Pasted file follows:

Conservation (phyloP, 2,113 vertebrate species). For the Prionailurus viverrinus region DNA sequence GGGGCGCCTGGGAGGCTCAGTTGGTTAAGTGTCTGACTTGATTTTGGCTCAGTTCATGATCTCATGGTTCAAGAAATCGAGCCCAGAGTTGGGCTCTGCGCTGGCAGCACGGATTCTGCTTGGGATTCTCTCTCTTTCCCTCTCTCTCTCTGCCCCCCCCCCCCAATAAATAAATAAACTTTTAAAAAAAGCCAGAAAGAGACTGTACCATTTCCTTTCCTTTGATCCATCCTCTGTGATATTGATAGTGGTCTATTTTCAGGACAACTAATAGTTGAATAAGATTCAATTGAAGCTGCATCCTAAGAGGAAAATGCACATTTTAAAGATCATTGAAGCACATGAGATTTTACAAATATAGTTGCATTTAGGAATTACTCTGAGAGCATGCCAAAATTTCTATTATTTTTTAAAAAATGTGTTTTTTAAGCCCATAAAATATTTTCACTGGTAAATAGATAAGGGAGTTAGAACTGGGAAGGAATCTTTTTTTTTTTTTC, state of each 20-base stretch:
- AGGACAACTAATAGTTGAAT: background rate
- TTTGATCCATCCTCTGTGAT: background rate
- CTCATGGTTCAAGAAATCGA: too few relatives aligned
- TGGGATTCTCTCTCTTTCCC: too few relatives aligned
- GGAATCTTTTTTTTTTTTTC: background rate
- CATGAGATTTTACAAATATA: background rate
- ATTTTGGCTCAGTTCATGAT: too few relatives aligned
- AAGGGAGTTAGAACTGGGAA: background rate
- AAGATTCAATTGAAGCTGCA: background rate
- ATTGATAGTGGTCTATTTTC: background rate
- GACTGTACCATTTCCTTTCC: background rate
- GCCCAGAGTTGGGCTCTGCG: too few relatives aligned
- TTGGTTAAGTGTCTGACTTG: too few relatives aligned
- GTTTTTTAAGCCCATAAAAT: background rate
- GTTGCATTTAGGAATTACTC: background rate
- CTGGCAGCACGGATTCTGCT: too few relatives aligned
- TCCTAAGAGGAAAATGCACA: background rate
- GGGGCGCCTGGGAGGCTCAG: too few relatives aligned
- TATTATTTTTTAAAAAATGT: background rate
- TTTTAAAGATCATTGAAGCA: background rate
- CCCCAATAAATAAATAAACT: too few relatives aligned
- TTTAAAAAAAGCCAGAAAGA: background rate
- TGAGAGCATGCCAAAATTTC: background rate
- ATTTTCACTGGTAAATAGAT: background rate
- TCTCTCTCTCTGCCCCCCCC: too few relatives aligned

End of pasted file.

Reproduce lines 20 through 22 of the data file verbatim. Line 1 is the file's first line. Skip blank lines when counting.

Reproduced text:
- TATTATTTTTTAAAAAATGT: background rate
- TTTTAAAGATCATTGAAGCA: background rate
- CCCCAATAAATAAATAAACT: too few relatives aligned